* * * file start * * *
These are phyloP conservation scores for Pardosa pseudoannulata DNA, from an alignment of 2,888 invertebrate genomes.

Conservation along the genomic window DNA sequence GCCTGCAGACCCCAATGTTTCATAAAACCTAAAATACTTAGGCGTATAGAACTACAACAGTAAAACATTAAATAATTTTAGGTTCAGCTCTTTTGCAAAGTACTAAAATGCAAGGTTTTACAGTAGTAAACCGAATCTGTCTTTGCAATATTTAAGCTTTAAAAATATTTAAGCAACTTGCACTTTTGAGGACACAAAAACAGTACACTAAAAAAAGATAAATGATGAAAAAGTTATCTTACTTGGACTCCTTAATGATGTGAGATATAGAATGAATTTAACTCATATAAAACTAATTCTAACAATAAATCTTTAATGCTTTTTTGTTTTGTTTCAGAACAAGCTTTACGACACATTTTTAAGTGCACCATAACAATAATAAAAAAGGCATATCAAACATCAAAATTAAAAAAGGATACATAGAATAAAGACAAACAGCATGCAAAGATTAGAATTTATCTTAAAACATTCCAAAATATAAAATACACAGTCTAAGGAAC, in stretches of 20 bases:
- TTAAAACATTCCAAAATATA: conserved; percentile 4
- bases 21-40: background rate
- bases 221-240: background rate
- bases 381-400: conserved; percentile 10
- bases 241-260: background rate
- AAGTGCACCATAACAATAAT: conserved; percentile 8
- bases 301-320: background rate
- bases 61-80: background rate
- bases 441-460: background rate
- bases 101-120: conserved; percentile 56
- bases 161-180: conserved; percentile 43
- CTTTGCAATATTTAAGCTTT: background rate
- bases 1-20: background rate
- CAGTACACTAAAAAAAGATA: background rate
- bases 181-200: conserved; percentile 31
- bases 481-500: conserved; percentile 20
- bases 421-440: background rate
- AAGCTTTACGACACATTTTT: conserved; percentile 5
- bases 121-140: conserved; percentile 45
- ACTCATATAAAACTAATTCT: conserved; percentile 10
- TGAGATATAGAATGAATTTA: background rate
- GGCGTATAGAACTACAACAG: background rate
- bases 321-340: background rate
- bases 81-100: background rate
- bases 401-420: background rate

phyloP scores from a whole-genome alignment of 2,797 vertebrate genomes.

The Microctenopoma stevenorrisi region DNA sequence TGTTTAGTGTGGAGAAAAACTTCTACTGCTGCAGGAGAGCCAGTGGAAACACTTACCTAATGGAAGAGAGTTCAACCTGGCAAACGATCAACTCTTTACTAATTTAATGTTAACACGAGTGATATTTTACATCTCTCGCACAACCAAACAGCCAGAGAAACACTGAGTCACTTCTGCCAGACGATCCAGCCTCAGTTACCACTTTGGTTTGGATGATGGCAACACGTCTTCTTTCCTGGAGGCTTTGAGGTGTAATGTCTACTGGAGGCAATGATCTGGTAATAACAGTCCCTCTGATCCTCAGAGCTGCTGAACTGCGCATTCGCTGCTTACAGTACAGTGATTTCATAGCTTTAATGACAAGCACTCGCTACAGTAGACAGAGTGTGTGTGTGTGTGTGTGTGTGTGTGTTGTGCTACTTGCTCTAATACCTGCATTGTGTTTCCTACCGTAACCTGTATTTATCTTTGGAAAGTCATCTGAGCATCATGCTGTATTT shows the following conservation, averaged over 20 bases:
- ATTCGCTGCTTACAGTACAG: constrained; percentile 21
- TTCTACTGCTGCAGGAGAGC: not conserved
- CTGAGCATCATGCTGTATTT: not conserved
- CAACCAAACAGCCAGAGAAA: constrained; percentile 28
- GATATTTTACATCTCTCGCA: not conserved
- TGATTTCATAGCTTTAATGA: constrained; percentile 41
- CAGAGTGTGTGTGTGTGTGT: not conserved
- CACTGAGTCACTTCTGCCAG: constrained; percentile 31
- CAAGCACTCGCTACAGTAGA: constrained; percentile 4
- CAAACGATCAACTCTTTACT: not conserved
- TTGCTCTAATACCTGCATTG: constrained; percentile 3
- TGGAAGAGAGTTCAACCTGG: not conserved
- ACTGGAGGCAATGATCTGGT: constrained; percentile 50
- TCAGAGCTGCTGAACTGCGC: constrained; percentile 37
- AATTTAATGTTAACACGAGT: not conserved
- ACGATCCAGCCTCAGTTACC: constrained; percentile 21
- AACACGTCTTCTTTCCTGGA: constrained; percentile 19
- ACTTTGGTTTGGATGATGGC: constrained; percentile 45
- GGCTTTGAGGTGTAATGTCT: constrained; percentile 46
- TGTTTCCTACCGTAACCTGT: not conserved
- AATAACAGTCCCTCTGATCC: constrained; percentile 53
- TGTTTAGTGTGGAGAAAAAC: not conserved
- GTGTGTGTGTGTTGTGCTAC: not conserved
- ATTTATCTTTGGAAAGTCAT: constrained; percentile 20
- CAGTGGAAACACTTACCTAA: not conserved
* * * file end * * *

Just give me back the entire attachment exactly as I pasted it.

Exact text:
These are phyloP conservation scores for Pardosa pseudoannulata DNA, from an alignment of 2,888 invertebrate genomes.

Conservation along the genomic window DNA sequence GCCTGCAGACCCCAATGTTTCATAAAACCTAAAATACTTAGGCGTATAGAACTACAACAGTAAAACATTAAATAATTTTAGGTTCAGCTCTTTTGCAAAGTACTAAAATGCAAGGTTTTACAGTAGTAAACCGAATCTGTCTTTGCAATATTTAAGCTTTAAAAATATTTAAGCAACTTGCACTTTTGAGGACACAAAAACAGTACACTAAAAAAAGATAAATGATGAAAAAGTTATCTTACTTGGACTCCTTAATGATGTGAGATATAGAATGAATTTAACTCATATAAAACTAATTCTAACAATAAATCTTTAATGCTTTTTTGTTTTGTTTCAGAACAAGCTTTACGACACATTTTTAAGTGCACCATAACAATAATAAAAAAGGCATATCAAACATCAAAATTAAAAAAGGATACATAGAATAAAGACAAACAGCATGCAAAGATTAGAATTTATCTTAAAACATTCCAAAATATAAAATACACAGTCTAAGGAAC, in stretches of 20 bases:
- TTAAAACATTCCAAAATATA: conserved; percentile 4
- bases 21-40: background rate
- bases 221-240: background rate
- bases 381-400: conserved; percentile 10
- bases 241-260: background rate
- AAGTGCACCATAACAATAAT: conserved; percentile 8
- bases 301-320: background rate
- bases 61-80: background rate
- bases 441-460: background rate
- bases 101-120: conserved; percentile 56
- bases 161-180: conserved; percentile 43
- CTTTGCAATATTTAAGCTTT: background rate
- bases 1-20: background rate
- CAGTACACTAAAAAAAGATA: background rate
- bases 181-200: conserved; percentile 31
- bases 481-500: conserved; percentile 20
- bases 421-440: background rate
- AAGCTTTACGACACATTTTT: conserved; percentile 5
- bases 121-140: conserved; percentile 45
- ACTCATATAAAACTAATTCT: conserved; percentile 10
- TGAGATATAGAATGAATTTA: background rate
- GGCGTATAGAACTACAACAG: background rate
- bases 321-340: background rate
- bases 81-100: background rate
- bases 401-420: background rate

phyloP scores from a whole-genome alignment of 2,797 vertebrate genomes.

The Microctenopoma stevenorrisi region DNA sequence TGTTTAGTGTGGAGAAAAACTTCTACTGCTGCAGGAGAGCCAGTGGAAACACTTACCTAATGGAAGAGAGTTCAACCTGGCAAACGATCAACTCTTTACTAATTTAATGTTAACACGAGTGATATTTTACATCTCTCGCACAACCAAACAGCCAGAGAAACACTGAGTCACTTCTGCCAGACGATCCAGCCTCAGTTACCACTTTGGTTTGGATGATGGCAACACGTCTTCTTTCCTGGAGGCTTTGAGGTGTAATGTCTACTGGAGGCAATGATCTGGTAATAACAGTCCCTCTGATCCTCAGAGCTGCTGAACTGCGCATTCGCTGCTTACAGTACAGTGATTTCATAGCTTTAATGACAAGCACTCGCTACAGTAGACAGAGTGTGTGTGTGTGTGTGTGTGTGTGTGTTGTGCTACTTGCTCTAATACCTGCATTGTGTTTCCTACCGTAACCTGTATTTATCTTTGGAAAGTCATCTGAGCATCATGCTGTATTT shows the following conservation, averaged over 20 bases:
- ATTCGCTGCTTACAGTACAG: constrained; percentile 21
- TTCTACTGCTGCAGGAGAGC: not conserved
- CTGAGCATCATGCTGTATTT: not conserved
- CAACCAAACAGCCAGAGAAA: constrained; percentile 28
- GATATTTTACATCTCTCGCA: not conserved
- TGATTTCATAGCTTTAATGA: constrained; percentile 41
- CAGAGTGTGTGTGTGTGTGT: not conserved
- CACTGAGTCACTTCTGCCAG: constrained; percentile 31
- CAAGCACTCGCTACAGTAGA: constrained; percentile 4
- CAAACGATCAACTCTTTACT: not conserved
- TTGCTCTAATACCTGCATTG: constrained; percentile 3
- TGGAAGAGAGTTCAACCTGG: not conserved
- ACTGGAGGCAATGATCTGGT: constrained; percentile 50
- TCAGAGCTGCTGAACTGCGC: constrained; percentile 37
- AATTTAATGTTAACACGAGT: not conserved
- ACGATCCAGCCTCAGTTACC: constrained; percentile 21
- AACACGTCTTCTTTCCTGGA: constrained; percentile 19
- ACTTTGGTTTGGATGATGGC: constrained; percentile 45
- GGCTTTGAGGTGTAATGTCT: constrained; percentile 46
- TGTTTCCTACCGTAACCTGT: not conserved
- AATAACAGTCCCTCTGATCC: constrained; percentile 53
- TGTTTAGTGTGGAGAAAAAC: not conserved
- GTGTGTGTGTGTTGTGCTAC: not conserved
- ATTTATCTTTGGAAAGTCAT: constrained; percentile 20
- CAGTGGAAACACTTACCTAA: not conserved